Agthia recently announced its Q1FY2023 financial results, reporting a 12.3% growth-year-on-year in net revenue to hit AED1.18bn (US$321.3mn) and a 6.5% growth in net profit to AED 96.7mn (US$26.3mn).
Although Agthia is primarily based in the United Arab Emirates, it has significant business dealings in Egypt, which is currently in the throes of a currency crisis after the Egyptian pound (EGP) lost over half its value in 2022, and local inflation has grown 31.9% year-on-year, primarily led by high food prices.
The Egyptian pound is currently ranked as the sixth worst performing currency this year, placing it behind only such troubled currencies as the Lebanese pound, the Venezualan bolivar, the Zimbabwean dollar and the Iranian rial, according to CNBC numbers.
On the back of this, Agthia’s revenue also took a hit in the first quarter of the year, having to absorb a significant EGP devaluation impact of AED112mn (US$30.5mn) in total.
“Agthia saw strong revenue and healthy net profit growth in the first quarter of this year amidst a challenging backdrop which included commodity inflation which means additional commodity costs of AED55mn (US$15mn), the EGP devaluation which led to an AED112mn (US$30.5mn) impact, as well as rising interest rates which led to a net interest cost of an additional AED20mn (US$5.4mn) this quarter,” Agthia Group CEO Alan Smith told the floor during the year’s first results conference call.
“The snacking segment in particular saw total revenue growth of 50% - 16% from pricing adjustment and 34% volume growth with strong contribution from the Auf dates brand.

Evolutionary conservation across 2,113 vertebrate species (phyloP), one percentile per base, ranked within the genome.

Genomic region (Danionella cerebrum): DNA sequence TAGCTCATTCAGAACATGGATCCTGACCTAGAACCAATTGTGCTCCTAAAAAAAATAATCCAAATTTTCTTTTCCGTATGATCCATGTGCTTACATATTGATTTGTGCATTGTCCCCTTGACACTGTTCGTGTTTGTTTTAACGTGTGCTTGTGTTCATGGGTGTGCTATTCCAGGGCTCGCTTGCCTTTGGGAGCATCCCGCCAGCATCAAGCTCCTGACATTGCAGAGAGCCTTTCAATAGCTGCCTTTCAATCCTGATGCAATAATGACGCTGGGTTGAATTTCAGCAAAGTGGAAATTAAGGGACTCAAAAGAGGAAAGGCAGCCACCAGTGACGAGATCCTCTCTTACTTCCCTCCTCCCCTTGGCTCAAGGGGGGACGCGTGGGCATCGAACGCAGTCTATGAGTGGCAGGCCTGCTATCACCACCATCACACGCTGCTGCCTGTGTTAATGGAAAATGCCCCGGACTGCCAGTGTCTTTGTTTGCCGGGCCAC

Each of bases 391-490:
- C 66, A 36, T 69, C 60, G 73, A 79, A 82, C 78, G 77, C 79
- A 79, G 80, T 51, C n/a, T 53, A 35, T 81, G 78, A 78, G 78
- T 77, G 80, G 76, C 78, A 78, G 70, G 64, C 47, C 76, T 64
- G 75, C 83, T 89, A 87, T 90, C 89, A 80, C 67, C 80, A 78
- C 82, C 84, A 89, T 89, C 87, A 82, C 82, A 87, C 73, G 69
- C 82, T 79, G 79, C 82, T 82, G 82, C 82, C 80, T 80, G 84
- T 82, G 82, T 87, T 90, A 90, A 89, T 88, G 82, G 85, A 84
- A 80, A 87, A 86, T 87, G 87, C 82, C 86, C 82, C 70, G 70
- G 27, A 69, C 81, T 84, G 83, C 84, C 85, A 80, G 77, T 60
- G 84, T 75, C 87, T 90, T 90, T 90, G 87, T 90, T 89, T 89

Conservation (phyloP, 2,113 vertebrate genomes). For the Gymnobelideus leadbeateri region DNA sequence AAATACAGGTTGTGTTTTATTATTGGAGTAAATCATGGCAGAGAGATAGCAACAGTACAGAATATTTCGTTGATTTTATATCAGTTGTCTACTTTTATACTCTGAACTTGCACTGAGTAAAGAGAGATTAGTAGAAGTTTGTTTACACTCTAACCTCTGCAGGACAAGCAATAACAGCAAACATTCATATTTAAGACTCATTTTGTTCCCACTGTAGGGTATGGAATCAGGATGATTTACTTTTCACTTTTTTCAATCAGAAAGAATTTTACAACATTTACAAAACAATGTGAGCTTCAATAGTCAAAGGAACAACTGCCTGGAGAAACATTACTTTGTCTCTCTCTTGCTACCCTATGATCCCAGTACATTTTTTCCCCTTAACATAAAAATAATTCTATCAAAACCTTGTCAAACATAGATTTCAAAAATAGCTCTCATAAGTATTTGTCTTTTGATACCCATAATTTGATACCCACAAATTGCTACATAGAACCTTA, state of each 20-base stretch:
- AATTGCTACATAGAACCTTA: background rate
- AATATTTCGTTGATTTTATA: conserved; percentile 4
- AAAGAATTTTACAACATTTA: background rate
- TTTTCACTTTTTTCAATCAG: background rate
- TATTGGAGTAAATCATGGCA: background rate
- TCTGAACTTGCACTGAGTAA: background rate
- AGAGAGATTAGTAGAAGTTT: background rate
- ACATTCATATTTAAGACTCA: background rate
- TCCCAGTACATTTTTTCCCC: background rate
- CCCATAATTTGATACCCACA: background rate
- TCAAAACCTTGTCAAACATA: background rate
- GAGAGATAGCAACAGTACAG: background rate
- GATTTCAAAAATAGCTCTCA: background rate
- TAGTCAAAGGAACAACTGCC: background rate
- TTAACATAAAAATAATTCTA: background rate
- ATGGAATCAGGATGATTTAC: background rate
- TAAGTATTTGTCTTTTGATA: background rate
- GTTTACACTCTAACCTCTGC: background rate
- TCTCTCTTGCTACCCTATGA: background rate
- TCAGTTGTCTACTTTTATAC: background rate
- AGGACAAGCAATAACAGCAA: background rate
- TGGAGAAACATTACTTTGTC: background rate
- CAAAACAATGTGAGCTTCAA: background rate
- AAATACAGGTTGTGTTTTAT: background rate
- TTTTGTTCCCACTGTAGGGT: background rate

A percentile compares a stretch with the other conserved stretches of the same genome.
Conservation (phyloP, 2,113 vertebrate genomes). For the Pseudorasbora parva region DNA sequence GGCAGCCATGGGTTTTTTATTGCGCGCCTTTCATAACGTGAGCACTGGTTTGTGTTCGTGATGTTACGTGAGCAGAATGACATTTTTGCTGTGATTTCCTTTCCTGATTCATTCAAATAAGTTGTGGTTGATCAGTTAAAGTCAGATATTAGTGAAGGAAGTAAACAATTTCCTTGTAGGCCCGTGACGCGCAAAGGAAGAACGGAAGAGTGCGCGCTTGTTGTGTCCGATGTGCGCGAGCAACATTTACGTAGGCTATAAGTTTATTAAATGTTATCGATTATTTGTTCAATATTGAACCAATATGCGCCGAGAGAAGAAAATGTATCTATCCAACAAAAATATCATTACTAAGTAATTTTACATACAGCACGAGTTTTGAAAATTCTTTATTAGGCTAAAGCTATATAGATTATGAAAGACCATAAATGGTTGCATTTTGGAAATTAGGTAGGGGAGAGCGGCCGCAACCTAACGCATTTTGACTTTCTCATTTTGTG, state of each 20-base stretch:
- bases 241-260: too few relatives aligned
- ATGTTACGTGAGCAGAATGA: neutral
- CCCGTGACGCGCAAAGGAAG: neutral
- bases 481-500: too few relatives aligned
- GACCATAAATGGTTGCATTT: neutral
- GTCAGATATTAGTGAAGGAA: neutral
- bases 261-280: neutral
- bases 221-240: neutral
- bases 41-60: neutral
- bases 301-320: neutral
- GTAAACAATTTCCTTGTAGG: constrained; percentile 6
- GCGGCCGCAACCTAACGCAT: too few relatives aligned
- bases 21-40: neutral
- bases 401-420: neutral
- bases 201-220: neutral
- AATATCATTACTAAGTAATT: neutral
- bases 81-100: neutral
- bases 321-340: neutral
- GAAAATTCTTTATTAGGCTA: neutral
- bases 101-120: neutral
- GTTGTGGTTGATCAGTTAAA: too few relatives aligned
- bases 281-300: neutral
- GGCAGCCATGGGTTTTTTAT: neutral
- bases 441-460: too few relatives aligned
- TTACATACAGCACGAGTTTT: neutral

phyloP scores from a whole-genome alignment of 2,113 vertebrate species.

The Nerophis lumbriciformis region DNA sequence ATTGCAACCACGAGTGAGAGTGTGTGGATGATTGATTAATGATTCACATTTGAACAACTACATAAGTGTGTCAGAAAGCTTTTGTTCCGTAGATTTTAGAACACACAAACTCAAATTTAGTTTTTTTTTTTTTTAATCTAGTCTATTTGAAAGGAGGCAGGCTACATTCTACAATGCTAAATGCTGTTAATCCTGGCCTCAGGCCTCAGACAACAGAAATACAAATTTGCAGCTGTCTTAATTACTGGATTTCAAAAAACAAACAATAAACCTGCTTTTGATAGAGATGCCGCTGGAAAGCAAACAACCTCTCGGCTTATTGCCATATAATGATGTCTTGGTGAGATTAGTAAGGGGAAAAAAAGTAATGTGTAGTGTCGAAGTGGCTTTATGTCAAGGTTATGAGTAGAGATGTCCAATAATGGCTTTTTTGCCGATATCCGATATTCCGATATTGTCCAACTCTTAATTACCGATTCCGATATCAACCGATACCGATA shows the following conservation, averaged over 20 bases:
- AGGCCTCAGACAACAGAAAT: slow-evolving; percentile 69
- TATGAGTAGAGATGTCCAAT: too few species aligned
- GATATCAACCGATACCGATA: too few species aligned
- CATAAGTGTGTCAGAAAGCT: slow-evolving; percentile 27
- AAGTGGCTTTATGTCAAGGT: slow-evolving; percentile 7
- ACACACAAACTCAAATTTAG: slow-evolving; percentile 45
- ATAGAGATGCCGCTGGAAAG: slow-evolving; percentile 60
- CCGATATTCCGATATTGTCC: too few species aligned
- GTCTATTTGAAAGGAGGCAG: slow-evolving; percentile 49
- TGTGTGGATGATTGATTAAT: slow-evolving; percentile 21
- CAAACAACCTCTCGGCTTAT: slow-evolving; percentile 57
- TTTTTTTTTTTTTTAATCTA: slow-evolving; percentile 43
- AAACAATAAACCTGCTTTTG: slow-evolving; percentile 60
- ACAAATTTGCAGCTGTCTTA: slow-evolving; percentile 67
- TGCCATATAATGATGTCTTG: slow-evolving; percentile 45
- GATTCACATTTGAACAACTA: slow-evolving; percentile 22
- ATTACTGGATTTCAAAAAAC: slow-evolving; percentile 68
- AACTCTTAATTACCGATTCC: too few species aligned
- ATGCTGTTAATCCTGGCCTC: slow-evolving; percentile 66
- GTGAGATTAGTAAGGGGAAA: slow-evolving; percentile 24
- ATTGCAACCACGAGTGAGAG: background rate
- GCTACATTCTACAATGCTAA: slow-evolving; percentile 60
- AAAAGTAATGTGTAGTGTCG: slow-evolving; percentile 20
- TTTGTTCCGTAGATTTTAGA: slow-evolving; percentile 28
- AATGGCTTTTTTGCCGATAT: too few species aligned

“This reflected a strong performance from our dates business, with a premiumisation shift in international markets and international retail volumes up about 30% year-on-year, [including] growth in India, Indonesia, Malaysia and Brazil.
“Gifting has emerged as a strong driver, with new gifting ranges and product and packaging innovations such as chocolate dates, snack packs and date pouches underpinning further market share gains.”
The firm’s protein business suffered the largest impacts as a result of the EGP devaluation, showing a 14.5% decline in revenue attributed solely to this factor.
“Notwithstanding the challenging macroeconomic environment, in Egypt the protein sector actually saw strong local currency revenue growth of 46% year-on-year,” the firm stated.
“While currency headwinds continue to overshadow the strong underlying performance in Protein, we [have] identified a number of incremental efficiency drivers across production, formula optimisation and waste management to help manage this [foreign exchange] volatility.
“Egypt [continues to be] a strategically important market for Agthia, not only in the favourable, long-term socio-demographics and structural demand for Protein, Snacking and Coffee products, but increasingly as a manufacturing hub for key regional and international export markets, leveraging low-cost capacity.”
Agthia is also placing increasing focus on the digitalisation of the business, having established a five-year digital roadmap to guide its transformation.
“Our 5-year digital roadmap is intended to transform Agthia from a product-led to data-led, consumer centric organisation,” Smith added.
“In addition to [investments in manpower and software to] harmonise business processes, data and adoption of industry best practices, we have also established a new Partnership with Microsoft to bring a state-of-the-art CRM and Contact Centre.”